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Exporting and Importing Drupal Nodes

Drupal exporting and importing nodesBefore Drupal, I used development environments where I could comfortably update snippets of content on multiple pages (at times literally hundreds) in seconds. Since delving into the CMS (Content Management Systems) world, and particularly Drupal, I have become fond of all the features, and especially the support community, that CMS users benefit from. However, I wasn’t able to find a way to easily update all my nodes. Say I have some code snippet or tag or what node embedded in nodes that I want to change; or I would like to add something quickly to the content of each node – I would need to log-in and manually edit each node within the CMS interface.

The Import Export Module

Drupal’s import_export module promised to solve all this. Alas, it is optimized for version 4.6, and despite using the form_updater module to update the forms to 4.7′s API, I was still not able to get the module working.

The Import/ Export API SOC (Summer of Code) Project

Next I excitedly read that indeed there’s a team working on core Drupal import/ export functionality (read about the Import/ Export API)! Excellent :) Unfortunately for me, it will probably not be ready until the end of summer. And there were vital changes to my site (specifically, each node) that I needed to make asap.

My System Specs and Disclaimer

Before we begin, here’s the system I’m running: Drupal 4.7.3, mySQL 4.0.27-standard, PHP 4.4.2, and phpMyAdmin 2.6.4-pl2. I encourage you to backup your databases before attempting any of the below suggestions, and to put your site offline while you make the update since other content publishers may make changes to the content nodes, and therefore the node_revisions table we will be working with, prior to you restoring it. While these steps worked for me, they may not work for you, and I do not make any guarantees as to the correctness of this information nor will I be held responsible for any problems you encounter as a result of its use. If unsure, and especially if dealing with sensitive and/or important data, do not attempt.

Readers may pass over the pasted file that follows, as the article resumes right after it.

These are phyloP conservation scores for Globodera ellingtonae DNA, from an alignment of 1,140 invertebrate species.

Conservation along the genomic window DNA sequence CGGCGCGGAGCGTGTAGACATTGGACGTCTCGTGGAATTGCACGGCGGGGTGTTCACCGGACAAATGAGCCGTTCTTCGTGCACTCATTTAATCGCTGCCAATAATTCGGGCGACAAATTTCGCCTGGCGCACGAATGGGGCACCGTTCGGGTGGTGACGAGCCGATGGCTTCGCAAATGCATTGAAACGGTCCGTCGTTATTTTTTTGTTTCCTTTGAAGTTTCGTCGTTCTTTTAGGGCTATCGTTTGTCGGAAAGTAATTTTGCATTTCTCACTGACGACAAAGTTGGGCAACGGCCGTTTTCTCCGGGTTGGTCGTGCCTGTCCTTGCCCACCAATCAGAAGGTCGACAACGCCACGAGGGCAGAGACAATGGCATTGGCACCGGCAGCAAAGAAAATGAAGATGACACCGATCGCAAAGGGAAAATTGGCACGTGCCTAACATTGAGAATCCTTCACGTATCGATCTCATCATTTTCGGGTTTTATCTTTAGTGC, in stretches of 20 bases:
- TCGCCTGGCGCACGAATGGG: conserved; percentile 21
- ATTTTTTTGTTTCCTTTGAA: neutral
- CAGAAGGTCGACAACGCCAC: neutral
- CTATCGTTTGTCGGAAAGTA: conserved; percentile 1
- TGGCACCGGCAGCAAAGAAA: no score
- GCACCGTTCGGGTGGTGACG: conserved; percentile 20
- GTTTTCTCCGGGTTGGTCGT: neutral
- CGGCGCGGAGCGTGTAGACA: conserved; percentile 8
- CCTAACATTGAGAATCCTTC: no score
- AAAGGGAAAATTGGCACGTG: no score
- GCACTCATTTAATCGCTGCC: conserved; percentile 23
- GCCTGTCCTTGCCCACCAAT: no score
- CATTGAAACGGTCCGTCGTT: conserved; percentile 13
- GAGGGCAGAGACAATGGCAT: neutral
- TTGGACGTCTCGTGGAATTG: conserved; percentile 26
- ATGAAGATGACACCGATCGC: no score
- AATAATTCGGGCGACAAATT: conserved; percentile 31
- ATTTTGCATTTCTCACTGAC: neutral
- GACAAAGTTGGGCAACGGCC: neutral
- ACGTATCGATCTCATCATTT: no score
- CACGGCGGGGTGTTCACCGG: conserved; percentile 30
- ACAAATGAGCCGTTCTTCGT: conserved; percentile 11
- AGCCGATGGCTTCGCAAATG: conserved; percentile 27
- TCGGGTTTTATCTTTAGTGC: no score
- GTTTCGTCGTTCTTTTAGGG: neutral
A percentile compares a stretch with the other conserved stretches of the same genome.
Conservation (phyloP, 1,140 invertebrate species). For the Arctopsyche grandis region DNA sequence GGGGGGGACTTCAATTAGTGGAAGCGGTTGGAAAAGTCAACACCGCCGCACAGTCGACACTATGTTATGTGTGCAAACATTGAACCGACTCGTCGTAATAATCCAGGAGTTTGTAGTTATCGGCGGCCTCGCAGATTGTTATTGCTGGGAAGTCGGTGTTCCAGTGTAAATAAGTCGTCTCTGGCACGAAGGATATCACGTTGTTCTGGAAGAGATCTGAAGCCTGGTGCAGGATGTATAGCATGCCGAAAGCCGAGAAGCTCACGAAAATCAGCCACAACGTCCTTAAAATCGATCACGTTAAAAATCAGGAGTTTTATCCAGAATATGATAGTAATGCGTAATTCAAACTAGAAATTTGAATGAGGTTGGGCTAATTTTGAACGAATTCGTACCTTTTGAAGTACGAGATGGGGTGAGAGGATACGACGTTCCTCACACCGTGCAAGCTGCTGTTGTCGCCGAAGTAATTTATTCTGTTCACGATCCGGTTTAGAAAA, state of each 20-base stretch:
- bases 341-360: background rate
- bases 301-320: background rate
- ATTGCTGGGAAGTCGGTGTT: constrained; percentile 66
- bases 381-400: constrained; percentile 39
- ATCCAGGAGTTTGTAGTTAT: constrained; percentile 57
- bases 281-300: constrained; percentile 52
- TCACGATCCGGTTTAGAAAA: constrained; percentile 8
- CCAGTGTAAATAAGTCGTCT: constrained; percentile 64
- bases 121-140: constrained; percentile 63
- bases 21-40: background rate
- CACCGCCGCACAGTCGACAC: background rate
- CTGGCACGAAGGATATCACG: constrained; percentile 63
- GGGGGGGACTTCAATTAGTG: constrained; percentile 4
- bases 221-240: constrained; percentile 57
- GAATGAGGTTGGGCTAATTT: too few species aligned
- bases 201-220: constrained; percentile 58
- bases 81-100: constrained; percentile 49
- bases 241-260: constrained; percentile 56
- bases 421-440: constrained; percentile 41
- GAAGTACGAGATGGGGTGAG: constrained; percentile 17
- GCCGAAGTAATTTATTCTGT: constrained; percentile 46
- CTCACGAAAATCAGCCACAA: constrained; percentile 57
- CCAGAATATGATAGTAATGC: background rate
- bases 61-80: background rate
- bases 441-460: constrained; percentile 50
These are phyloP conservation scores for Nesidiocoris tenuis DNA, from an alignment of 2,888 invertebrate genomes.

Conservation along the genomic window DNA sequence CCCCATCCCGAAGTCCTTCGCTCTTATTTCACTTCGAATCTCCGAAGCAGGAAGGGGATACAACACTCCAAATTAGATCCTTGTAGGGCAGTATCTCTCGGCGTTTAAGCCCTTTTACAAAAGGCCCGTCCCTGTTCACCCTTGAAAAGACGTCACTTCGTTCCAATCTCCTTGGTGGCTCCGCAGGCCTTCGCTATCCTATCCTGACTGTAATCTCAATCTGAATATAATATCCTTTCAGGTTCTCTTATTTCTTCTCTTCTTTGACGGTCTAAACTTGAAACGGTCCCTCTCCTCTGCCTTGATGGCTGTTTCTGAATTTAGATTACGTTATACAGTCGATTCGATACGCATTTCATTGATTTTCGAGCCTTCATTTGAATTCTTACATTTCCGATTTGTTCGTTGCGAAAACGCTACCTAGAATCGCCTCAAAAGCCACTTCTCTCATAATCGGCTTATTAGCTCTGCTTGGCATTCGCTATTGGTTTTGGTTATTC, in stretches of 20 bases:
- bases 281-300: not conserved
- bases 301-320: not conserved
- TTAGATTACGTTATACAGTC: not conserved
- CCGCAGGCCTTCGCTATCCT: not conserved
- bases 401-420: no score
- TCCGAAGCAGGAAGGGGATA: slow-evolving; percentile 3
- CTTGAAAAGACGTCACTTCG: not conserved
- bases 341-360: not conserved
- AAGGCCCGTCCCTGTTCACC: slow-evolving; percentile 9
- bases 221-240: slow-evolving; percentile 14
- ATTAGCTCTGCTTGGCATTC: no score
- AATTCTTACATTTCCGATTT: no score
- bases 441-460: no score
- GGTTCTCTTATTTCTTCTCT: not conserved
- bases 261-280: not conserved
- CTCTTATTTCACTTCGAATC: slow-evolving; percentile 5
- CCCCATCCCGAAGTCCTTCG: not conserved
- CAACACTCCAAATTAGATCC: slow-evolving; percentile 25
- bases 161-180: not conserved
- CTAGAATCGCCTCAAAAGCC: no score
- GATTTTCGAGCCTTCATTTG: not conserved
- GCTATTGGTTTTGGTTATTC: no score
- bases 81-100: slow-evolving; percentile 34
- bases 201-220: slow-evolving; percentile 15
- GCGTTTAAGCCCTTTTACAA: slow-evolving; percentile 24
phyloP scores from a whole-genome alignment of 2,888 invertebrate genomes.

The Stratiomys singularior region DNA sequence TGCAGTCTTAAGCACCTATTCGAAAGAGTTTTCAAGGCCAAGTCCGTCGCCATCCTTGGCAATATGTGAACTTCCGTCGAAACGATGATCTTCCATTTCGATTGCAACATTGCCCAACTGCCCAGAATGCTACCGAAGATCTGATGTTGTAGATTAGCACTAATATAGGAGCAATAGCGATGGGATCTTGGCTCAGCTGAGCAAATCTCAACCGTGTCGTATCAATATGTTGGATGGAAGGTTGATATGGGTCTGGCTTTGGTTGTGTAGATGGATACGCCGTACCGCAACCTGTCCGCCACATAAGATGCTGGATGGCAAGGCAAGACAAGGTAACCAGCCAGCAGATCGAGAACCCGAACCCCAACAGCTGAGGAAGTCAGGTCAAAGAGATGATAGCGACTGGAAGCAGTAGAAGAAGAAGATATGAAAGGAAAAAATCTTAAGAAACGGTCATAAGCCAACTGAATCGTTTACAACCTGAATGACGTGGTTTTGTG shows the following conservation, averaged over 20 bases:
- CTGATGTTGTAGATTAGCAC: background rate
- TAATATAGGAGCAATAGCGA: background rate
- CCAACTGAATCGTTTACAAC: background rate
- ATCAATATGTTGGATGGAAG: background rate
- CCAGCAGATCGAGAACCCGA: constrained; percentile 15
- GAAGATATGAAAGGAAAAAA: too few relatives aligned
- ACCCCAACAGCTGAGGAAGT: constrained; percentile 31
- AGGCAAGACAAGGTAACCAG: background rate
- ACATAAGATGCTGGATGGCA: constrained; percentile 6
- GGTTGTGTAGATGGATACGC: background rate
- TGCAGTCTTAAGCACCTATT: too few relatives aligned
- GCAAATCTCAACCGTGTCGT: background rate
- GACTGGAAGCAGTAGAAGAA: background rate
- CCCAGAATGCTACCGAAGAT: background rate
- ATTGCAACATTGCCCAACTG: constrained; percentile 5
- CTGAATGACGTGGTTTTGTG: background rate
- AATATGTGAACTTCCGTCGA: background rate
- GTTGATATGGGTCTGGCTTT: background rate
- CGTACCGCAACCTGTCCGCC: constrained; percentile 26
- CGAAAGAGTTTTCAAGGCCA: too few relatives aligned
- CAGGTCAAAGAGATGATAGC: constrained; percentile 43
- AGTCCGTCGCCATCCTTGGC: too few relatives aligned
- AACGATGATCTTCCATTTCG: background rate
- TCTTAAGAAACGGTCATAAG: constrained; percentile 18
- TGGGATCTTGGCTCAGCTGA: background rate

Backing up Drupal

Before proceeding I recommend you backup your Drupal installation. I wrote a tutorial on using phpMyAdmin to backup Drupal installations if you need it: Backing Up Drupal. Since I recently had troubles using this approach (SQL parsing errors) I’m going to recommend you download the Drupal DBA module and backup your installation via this as well (you should be able to do anything in phpMyAdmin that the module is capable of doing, since you are directly accessing the database, but for some reason I’ve had troubles backing up with phpMyAdmin recently). You could always try the phpMyAdmin approach and attempt to restore the database. If it fails, proceed with the DBA module.

Mass Updating Drupal Nodes Locally

The solution? The easiest solution is to simply export the node_revisions table. Then open the SQL file up in an html editor that allows mass updating of code snippets. My html/css editor of choice is TopStyle (made by the creator of HomeSite), but unfortunately it currently only allows updating of one line of text at a time. So I use the old, no-longer supported HomeSite, in which I can replace large, multiline snippets of code in entire directories or code projects, specifying file extensions and more.

The Beauty of Mass Content Updating in HomeSite

Simply select Extended Replace in HomeSite (Search » Extended Replace, or Shift-Ctrl-R) to open up a multi-line replace dialog that will let you copy and paste entire snippets of code to be replaced. You can also use regular expressions.

An Example of Content Updating

An example of some recent updating I did: I run divs within my content nodes that are controlled by my style sheet. I rarely change these, but recently I renamed one for compatibility purposes. While renaming the div in the stylesheet was simple enough, I wasn’t about to log-in and administer a few dozen nodes to change the divs. By downloading the node_revisions table and using HomeSite to replace the code snippets I made the update in seconds.

In a Perfect World